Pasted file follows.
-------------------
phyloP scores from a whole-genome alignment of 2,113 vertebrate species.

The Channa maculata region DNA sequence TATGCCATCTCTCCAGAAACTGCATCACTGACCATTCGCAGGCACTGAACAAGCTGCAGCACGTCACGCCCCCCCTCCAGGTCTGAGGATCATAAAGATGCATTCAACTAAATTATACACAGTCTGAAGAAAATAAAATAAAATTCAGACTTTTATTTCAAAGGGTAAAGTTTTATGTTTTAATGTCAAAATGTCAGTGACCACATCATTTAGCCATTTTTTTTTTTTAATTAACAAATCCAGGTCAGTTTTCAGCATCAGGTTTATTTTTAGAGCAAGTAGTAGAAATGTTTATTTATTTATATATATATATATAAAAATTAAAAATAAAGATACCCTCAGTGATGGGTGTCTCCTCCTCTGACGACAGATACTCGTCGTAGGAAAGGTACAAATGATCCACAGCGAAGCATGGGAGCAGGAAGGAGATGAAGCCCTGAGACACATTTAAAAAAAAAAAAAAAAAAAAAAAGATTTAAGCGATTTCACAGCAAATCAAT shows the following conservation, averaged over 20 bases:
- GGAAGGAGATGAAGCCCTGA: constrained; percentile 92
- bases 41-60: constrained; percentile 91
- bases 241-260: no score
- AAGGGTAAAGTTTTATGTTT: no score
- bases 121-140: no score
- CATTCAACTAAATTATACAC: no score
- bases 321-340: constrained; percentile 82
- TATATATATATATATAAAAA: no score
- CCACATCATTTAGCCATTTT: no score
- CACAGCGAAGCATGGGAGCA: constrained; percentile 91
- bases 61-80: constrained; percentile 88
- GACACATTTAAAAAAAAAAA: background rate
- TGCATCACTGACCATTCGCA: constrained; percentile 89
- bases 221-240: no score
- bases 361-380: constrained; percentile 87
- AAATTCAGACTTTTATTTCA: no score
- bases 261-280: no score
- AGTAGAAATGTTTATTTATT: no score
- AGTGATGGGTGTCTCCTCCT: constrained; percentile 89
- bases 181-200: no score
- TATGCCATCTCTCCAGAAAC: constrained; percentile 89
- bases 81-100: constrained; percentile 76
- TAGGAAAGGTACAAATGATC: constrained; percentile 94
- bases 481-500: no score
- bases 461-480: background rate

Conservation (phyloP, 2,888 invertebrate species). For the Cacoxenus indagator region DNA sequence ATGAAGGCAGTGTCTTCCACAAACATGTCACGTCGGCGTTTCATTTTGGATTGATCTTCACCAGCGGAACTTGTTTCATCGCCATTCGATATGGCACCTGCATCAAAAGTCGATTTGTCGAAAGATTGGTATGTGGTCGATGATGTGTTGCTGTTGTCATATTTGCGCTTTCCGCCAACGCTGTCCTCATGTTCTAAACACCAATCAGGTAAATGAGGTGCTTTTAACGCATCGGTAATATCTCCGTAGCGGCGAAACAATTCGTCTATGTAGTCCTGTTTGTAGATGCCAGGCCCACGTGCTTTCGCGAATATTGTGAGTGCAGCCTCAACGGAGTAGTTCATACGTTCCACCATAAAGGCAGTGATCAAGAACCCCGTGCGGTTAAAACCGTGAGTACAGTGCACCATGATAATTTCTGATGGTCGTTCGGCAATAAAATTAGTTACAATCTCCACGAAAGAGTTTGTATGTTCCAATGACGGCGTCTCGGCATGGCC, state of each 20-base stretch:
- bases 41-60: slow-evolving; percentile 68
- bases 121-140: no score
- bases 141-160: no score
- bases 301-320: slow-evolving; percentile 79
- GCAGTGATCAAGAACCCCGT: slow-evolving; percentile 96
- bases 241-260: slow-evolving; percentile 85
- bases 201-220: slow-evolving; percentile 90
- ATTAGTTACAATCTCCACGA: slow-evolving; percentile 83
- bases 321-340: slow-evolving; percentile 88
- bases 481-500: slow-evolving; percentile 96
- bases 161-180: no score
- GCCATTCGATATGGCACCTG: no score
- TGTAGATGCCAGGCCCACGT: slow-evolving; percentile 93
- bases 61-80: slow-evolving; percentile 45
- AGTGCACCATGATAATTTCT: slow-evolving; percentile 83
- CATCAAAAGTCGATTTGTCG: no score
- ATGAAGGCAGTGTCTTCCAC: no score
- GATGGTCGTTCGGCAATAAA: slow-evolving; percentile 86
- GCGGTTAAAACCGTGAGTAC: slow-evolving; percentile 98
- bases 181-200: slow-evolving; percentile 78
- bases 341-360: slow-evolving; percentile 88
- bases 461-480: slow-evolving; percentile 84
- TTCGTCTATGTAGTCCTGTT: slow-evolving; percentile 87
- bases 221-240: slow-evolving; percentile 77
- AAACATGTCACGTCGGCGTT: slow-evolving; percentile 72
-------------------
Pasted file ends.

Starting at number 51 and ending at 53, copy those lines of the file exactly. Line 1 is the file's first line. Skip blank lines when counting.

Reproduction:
- TTCGTCTATGTAGTCCTGTT: slow-evolving; percentile 87
- bases 221-240: slow-evolving; percentile 77
- AAACATGTCACGTCGGCGTT: slow-evolving; percentile 72